I was really looking forward to starting this 518-page whopper: It seemed to tick all the boxes: It’s GDR-related, semi-autobiographical and in plain prose. I’ve been spending a-LOT of time rambling about GDR literature and translation recently on my MA course so I bought this in the hope of doing a reader’s report or assignment on it in the new year. Clemens Meyer has been fairly hyped recently in Germany, winning the Leipzig Book Fair Prize and the Bremen Prize for Literature as well as being shortlisted for the German Book Prize. I don’t get the hype, though.

Okay, maybe I’m just not the kind of person to enjoy this book. I didn’t know much about it when I bought it. Maybe the boxer on the front should have given it away- but it comes off from the first few pages as bluntly ‘laddish’, macho and kind of pointless. In the first chapter describes vandalism and bar fights seemingly for the hell of it, and the second chapter was so full of the words ‘Brüste’ (breasts/boobs) I just gave up. I would LOVE to post a picture highlighting all the occurrences of ‘Brüste’ in the most egregious two-page spread I could find from this chapter, but I would like to sell the book on Amazon as ‘used: like new’ at some point, so you’ll just have to believe me. The sparse female characters are either passive and weak, or reduced to boobs on legs. I’m so beyond this.

I’m not sure if this work has already been translated into English. I know some of his work has. I tried googling around but kept getting swamped by the film adaptation under the name ‘While we were Dreaming’

Book Reviews

Book Review: ‘Der Circle’

I try to alternate the books I read equally between English and German. This week I’ve been reading a book in German translation: “Der Circle” (The Circle), by Californian novelist Dave Eggers and translated from the English by Ulrike Wasel and Klaus Timmermann (Kiepenheuer & Witsch 2014). I wanted to read a book by a German author this week, but I tried that and it didn’t go to plan (there’ll be a post about that too, but I didn’t want to start this blog off with a rant).

There’s no spoilers in this review because I’m only about halfway through, so breathe a sigh of relief before you buy it used on Amazon.

If there were a star rating, I’d give it four and a half. It’s a real page-turner. I actually started this last year and left it because I didn’t want it to take up too much space in my hand luggage when I was moving to Germany. It’s quite a hefty tome of over 500 pages, but it was surprisingly easy to slip back into. It’s basically a Dystopian novel: think Aldous Huxley’s Brave New World or George Orwell’s 1984 but updated for the social media age. The protagonist, Mae Holland, gets a job in a huge, swanky conglomerate which has rapidly eaten up all of its social media competition. They live in a bubble of beautiful, shiny people and buildings, with every creature comfort and mod con, but this setting only serves to accentuate the claustrophobic and disconcerting atmosphere of the book.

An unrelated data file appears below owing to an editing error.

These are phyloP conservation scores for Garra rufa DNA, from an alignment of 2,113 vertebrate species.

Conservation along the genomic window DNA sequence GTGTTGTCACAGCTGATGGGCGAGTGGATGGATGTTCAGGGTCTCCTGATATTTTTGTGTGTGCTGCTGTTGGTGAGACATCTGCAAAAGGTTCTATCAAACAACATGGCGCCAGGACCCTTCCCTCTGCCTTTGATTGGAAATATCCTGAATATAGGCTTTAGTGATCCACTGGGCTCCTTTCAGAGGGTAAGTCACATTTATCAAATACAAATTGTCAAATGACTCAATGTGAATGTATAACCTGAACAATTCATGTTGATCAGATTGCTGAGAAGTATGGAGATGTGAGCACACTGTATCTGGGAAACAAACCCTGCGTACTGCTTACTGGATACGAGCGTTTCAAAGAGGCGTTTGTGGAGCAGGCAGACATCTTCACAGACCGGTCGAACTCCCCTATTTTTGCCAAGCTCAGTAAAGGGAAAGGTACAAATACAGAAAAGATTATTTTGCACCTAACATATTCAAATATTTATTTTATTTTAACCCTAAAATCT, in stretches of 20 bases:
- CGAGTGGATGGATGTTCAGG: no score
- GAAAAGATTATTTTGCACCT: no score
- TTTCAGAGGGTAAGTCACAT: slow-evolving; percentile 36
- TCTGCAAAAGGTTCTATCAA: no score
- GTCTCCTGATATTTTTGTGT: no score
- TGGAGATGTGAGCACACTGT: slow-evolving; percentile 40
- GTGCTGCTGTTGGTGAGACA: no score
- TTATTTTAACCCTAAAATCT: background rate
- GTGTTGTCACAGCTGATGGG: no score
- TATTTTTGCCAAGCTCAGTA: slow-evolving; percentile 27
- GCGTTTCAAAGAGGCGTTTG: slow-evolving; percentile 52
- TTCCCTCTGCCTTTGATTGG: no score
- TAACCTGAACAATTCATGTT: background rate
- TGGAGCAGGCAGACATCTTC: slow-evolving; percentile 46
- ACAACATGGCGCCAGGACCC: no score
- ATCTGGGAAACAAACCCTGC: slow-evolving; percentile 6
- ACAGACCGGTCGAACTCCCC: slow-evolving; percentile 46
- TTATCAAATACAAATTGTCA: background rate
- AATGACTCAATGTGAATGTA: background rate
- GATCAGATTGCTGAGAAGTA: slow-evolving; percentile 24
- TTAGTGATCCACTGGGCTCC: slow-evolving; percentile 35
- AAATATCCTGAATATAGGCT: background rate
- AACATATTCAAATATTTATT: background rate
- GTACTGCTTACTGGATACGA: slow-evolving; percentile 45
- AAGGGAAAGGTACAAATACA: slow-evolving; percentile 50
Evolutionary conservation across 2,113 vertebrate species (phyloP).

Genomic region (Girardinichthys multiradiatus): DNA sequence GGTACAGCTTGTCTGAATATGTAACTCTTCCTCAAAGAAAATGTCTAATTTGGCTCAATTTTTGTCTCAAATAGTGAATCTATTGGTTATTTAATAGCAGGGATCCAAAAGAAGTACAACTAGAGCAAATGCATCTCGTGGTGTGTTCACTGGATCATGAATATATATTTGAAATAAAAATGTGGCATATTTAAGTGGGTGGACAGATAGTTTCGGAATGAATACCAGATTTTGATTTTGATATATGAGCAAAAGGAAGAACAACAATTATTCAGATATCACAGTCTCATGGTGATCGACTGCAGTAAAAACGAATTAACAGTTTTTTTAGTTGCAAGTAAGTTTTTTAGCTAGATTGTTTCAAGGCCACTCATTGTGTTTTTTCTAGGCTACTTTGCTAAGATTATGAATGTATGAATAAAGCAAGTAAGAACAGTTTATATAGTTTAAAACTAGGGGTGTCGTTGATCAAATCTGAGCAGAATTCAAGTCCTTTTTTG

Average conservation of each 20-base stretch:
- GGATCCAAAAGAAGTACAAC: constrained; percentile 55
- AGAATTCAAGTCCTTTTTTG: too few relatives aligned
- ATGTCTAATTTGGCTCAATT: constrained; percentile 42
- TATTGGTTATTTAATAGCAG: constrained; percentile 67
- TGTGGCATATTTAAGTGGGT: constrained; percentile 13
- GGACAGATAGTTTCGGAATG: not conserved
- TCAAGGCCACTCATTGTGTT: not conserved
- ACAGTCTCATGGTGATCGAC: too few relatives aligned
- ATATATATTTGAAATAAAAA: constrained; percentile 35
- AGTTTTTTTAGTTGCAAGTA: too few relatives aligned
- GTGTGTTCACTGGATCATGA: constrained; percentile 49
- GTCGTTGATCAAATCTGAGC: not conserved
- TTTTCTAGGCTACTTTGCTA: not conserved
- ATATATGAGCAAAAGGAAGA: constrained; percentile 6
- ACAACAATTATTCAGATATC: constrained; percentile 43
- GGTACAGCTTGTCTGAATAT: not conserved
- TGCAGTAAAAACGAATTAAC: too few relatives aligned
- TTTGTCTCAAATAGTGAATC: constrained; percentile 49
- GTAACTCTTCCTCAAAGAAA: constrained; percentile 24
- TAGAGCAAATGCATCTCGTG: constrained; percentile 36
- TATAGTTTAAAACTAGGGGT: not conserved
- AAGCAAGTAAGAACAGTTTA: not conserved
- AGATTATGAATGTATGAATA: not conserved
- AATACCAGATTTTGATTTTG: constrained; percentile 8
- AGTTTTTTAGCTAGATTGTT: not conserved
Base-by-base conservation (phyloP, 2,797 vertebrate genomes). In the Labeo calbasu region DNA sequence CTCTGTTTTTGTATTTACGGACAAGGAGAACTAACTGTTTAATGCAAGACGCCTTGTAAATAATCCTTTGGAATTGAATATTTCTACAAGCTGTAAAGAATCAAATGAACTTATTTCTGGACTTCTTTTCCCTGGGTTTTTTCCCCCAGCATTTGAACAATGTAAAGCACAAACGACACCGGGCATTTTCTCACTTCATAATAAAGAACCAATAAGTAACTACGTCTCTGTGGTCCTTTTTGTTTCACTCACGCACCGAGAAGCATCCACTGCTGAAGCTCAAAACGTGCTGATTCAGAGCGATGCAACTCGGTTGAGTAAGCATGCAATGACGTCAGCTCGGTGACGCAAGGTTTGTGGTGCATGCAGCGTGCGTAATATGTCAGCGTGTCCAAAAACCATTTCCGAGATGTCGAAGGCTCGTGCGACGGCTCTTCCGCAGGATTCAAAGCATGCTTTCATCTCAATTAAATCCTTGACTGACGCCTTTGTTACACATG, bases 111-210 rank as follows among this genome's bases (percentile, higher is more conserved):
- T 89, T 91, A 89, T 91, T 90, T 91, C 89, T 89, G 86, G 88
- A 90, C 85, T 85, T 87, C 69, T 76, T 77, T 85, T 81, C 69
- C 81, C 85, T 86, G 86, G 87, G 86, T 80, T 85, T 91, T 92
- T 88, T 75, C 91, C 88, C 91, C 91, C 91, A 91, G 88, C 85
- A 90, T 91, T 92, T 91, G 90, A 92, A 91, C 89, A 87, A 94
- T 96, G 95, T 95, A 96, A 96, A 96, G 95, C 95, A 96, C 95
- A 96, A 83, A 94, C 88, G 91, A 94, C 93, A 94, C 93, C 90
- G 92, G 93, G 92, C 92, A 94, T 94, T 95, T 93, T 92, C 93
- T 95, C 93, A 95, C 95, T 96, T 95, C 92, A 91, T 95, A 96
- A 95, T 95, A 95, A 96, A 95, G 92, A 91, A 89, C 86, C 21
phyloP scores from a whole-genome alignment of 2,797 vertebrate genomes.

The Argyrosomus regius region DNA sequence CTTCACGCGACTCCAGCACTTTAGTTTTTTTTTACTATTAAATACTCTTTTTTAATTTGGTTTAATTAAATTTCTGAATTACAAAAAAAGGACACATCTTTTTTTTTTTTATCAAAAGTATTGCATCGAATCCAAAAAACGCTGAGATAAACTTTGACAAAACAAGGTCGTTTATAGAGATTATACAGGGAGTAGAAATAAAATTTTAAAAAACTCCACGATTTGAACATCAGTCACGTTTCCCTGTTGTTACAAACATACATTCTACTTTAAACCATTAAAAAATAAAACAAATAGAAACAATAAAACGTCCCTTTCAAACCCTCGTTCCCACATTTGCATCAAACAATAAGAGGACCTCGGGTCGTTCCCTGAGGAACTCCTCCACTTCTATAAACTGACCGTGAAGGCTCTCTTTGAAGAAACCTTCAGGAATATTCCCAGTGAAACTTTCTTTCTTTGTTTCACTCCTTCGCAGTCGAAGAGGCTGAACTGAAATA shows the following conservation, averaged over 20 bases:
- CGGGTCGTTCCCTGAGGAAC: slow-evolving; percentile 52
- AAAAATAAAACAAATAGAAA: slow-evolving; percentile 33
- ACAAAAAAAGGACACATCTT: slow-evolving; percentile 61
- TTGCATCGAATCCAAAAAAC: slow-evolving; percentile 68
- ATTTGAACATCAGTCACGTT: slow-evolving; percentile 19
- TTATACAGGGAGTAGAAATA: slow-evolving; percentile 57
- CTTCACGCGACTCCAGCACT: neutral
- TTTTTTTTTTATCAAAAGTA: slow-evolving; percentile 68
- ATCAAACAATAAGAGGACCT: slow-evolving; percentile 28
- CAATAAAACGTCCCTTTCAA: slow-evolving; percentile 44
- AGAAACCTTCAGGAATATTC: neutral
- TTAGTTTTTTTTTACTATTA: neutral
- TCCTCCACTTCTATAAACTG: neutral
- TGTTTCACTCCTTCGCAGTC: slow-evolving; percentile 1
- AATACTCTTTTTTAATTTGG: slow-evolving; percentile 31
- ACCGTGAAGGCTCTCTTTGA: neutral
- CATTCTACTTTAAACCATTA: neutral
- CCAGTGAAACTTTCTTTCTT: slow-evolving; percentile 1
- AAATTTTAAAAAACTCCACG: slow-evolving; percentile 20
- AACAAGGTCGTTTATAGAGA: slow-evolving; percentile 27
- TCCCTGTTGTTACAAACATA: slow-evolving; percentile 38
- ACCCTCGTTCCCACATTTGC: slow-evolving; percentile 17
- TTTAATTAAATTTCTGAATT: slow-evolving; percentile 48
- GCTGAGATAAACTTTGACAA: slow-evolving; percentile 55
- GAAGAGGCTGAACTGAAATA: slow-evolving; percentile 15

There’s loads of “Denglisch” in the book, but I wouldn’t have translated it any differently. The tone and register satirises millennial jargon reminiscent of smashed avo on toast and Silicon Valley tech speak, and does it well. There’s so much emphasis on ‘Community‘, the ‘Customer Experience’ getting ‘Smiles’, updating your ‘Zing-Feed’, and it all feels faithfully superficial and hollow. English-German mashups which made me smile included ‘upgedated’ and ‘geliked’. The Internet Age is pushing the Americanisation of other languages and you get a palpable sense of this on every page.

The characterisations fall a little flat, but that’s not really what matters. Mae is kind of ambiguous for a reason, I think- you are often left wondering what she really believes, is she really committed to this Brave New World, or does she just want to keep her job to keep her father’s health insured? Francis turns out to be a bland, sinister hipster and I liked it. Mae is drawn in by the mysterious, slippery Kalden which keeps the plot moving. Egger’s descriptions are beautiful and often unexpected, such as when he describes the ‘calligraphy strokes’ of Kalden’s figure.

This book really helps to capture the anxieties of the social media age and serves as a relevant warning about the insidious power of having all of our data online, of constantly being reachable. There’s a palpable FOMO here: Mae turns up just to be seen somewhere, she becomes trapped in the cycle of Zings, likes and shares which at first feels rewarding but then becomes exhausting and depressing. She’s reprimanded by her bosses for missing an unknown colleague’s ‘Portugal Brunch’, and fails to see the absurdity of this: she falls over herself trying to make sure she never makes that same mistake again. Mae sometimes seems overly passive and submissive, but this serves as a reminder of how increasingly little choice we have in social media participation. You can’t start study, start a career, or establish friendships without it. We pray at the altar of Networking and Group Chats. Look at me starting this blog.

Asimov once made predictions about the world in 2014, and it feels somehow ironic yet appropriate that this book came out in the same year (both in English and German). It plays out in the immediate future, but one we are hurtling towards.